hygge | a state of coziness that creates contentment
and a positive overall well-being.
Hygge (pronounced hue-ga) is a Danish word that in-and-of-itself is not definable because it’s not a concrete term, but rather a description of a cozy and an intentional state-of-being. Hygge has become on trend these last few years – especially here in the U.S., and it’s quite possible you’ve experienced it without even realizing it. It really comes down to how you feel when you enjoy the simple things in life…and most importantly, when you experience them with others.
It could be wearing your favorite fuzzy socks, wrapped in a blanket, with the window cracked listening to the rain.
It could be you carving out the time to meet up with a friend over coffee to catch up.
Hygge is so important to the Danish people that it is a “defining feature of our cultural identity and an integral part of the national DNA,” according to Meik Wiking, the CEO of the Happiness Research Institute in Copenhagen. It’s truly no wonder that Denmark is recorded as having the happiest people…in the world…despite having the highest taxes. It can be said that the reason they’re so happy is because hygge provides them the opportunity to buffer themselves against everyday stress, maintain healthy and meaningful relationships, thus collectively supporting one another through government and paying taxes that support things like healthcare, education, etc. Go figure…when you have a well-functioning society people are just plain happier.
Achieving your own state of hygge.
Real hygge is enjoyment without ambition, a contented celebration of what you already have. Hygge means you’re together with people you already know and like, so there is no one you need to impress. If you’re trying to show off how well you hygge, you’re doing it wrong.Kay Xander Mellish – Author of How to Live in Denmark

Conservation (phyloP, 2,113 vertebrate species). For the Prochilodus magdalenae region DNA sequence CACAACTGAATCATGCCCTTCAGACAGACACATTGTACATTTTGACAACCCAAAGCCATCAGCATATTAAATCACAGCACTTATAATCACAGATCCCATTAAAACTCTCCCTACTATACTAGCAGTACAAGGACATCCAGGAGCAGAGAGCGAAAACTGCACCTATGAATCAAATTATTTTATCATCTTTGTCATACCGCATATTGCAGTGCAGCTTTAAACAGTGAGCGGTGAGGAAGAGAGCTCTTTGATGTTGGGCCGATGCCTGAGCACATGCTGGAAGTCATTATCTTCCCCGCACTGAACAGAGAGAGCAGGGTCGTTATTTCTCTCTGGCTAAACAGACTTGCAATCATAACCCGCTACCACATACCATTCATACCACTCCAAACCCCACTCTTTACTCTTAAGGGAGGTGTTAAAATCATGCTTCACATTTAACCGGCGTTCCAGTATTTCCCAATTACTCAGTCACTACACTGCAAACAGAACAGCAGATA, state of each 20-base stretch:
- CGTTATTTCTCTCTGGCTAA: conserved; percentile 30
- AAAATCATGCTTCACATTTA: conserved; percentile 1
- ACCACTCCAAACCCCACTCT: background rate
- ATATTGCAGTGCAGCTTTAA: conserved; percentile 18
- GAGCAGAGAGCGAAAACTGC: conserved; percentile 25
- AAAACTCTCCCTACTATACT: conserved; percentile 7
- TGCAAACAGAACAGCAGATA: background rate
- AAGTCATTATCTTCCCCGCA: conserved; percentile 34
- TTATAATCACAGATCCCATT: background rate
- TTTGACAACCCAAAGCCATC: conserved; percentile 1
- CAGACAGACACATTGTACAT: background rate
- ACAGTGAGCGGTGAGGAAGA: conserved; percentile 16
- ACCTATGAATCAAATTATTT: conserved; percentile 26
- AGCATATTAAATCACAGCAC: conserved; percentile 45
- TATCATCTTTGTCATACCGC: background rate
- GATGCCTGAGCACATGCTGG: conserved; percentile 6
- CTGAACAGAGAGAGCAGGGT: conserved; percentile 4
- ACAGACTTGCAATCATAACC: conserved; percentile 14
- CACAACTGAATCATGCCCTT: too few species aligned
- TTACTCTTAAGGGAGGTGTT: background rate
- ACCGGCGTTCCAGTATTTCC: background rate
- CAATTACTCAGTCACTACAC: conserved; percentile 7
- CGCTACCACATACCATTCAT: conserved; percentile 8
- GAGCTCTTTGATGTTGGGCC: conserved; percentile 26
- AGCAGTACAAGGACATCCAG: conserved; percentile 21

Keep in mind, you don’t need to read a bunch of books on hygge or fall into the pit of hygge related things to cultivate it in your home. It’s all about being connected with one another. So in efforts to spread some hygge in 2020 here are 3 things you can enjoy today:
one | connect with others
This is the most essential part of experiencing hygge. Create an inviting and welcoming home for others – whether they be friends, family, a book club, or small group. Hygge is created and extended when your home is the epicenter of coziness, fun, great conversation, and laughter. Some ideas to get you started include:
- a dinner party or potluck just because!
- have a game night – bring the kids!
- invite your friends or neighbors for an outdoor movie night by projecting onto a white sheet
- blind wine tasting party or ‘wine down’ gathering at the end of the week.
- a murder mystery dinner
- dedicate a get-together at least once a month with friends you haven’t seen in a while
- open your home to visiting friends or family for the weekend
- go to a sip and paint night with friends
- have a favorite show everyone watches? Have a watch party!
two | enjoy the little things
Like when your husband and son match…